“We bring to the process a long history in the County, our knowledge of community needs and a commitment to being transparent throughout the grantmaking process,” said Desiree Griffin-Moore, executive director of The Community Foundation’s local office in Prince George’s County. “In turn, MGM adds value to the community as a responsible corporate partner who is actively engaged in multiple ways. Over time, our relationship has truly blossomed.”

For instance, MGM Resorts International Regional Vice President of Community Engagement Danielle White serves on The Community Foundation’s Advisory Board in Prince George’s County, MGM National Harbor has hosted The Community Foundation in Prince George’s County’s Civic Leadership Awards for several years and Community Foundation staff have been invited to brief MGM’s internal grants council on pressing community needs. “It’s a tight-knit relationship,” says White.

MGM National Harbor employees volunteer at local nonprofit Food & Friends.

MGM National Harbor employees volunteer at local nonprofit Food & Friends.

Nowhere is that more evident than the confidence MGM has placed in The Community Foundation’s management and distribution of $150,000 in annual grants through Sharing Prince George’s. This funding goes to effective nonprofit organizations addressing the economic security needs of county residents by providing education, workforce development and safety-net services. “The bottom line is The Community Foundation makes sure Prince George’s County is successful by identifying funding opportunities that provide a direct impact to the people,” said White.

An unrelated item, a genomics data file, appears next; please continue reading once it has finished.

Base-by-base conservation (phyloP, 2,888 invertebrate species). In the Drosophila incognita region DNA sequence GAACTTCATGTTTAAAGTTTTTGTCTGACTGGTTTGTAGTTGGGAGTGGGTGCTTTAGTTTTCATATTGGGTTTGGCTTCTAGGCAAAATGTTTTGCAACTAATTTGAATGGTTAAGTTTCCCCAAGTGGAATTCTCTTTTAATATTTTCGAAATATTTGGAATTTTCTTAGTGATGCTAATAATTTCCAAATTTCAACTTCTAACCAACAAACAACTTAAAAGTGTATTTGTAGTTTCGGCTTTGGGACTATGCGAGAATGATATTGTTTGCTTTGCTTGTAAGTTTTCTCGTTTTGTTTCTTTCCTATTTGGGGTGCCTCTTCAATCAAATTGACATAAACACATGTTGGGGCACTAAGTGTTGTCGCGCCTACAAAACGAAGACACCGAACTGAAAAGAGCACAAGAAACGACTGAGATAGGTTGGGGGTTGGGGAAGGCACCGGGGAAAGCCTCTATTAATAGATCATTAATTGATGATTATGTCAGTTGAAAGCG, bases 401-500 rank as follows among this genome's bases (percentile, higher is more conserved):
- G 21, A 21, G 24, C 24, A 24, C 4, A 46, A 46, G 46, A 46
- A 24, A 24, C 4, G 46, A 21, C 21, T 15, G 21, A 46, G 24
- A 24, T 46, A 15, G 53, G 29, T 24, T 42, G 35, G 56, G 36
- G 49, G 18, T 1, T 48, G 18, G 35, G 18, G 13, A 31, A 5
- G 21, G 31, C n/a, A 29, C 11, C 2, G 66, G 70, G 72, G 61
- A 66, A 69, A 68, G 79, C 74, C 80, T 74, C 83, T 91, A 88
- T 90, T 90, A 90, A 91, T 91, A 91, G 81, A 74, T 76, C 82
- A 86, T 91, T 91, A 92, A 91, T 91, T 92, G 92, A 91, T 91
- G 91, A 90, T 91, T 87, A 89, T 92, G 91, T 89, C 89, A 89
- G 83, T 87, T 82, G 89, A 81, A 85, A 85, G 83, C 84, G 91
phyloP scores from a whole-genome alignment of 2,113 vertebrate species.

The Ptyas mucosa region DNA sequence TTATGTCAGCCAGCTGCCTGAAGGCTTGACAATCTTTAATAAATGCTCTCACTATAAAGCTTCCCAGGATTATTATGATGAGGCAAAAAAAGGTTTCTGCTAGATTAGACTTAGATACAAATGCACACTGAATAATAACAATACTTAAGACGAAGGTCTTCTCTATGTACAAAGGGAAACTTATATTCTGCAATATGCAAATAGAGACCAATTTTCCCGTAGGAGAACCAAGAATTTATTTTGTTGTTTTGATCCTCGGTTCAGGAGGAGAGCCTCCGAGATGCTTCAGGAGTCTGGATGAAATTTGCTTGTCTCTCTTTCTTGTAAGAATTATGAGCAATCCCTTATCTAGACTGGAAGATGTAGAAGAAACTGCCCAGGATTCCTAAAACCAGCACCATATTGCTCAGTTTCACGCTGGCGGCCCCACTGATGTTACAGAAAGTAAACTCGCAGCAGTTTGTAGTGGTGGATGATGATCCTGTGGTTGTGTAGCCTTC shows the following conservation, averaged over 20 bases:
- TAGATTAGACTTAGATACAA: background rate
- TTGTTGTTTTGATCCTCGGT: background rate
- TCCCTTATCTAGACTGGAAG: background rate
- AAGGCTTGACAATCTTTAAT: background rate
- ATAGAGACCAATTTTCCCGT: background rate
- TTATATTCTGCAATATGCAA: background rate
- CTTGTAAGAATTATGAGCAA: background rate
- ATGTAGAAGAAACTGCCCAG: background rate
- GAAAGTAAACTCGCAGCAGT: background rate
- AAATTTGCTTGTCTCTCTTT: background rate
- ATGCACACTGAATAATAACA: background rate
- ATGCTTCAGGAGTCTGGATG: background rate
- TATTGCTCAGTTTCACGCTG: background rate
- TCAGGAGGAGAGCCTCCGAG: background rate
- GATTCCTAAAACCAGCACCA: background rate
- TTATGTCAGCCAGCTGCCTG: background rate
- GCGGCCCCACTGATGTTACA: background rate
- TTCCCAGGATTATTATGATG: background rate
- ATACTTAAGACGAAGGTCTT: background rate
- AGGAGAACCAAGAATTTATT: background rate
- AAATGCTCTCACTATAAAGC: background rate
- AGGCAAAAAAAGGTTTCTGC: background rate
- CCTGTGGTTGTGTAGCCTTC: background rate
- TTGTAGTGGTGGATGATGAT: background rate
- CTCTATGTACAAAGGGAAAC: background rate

“Through the course of time The Community Foundation has developed strong partnerships with local nonprofit organizations.” says White. “When they make a recommendation, it involves a rigorous review of large and small institutions that may be unfamiliar to us.” For instance, White was recently introduced to Nick’s Place, a 20-year old organization with a mission to assist young men in their journey through the disease of addiction and alcoholism. 

“We are seeing so many young men who are desperate to have a sober and safe community,” said Rhea McVicker, founder of Nick’s Place, named for her son, Nicholas Cristarella, whose life ended at age 22 as a result of the disease of addiction and alcoholism. “We don’t receive funding from the government, so any grant we receive is meaningful, but the $20,000 grant from Sharing Prince George’s is especially meaningful,” said McVicker. The funding will support the organization’s relapse prevention education and weeknight dinner program. 

In addition to Nick’s Place, the full list of 2018 Sharing Prince George’s grantees is available here. You can learn more about Sharing Prince George’s here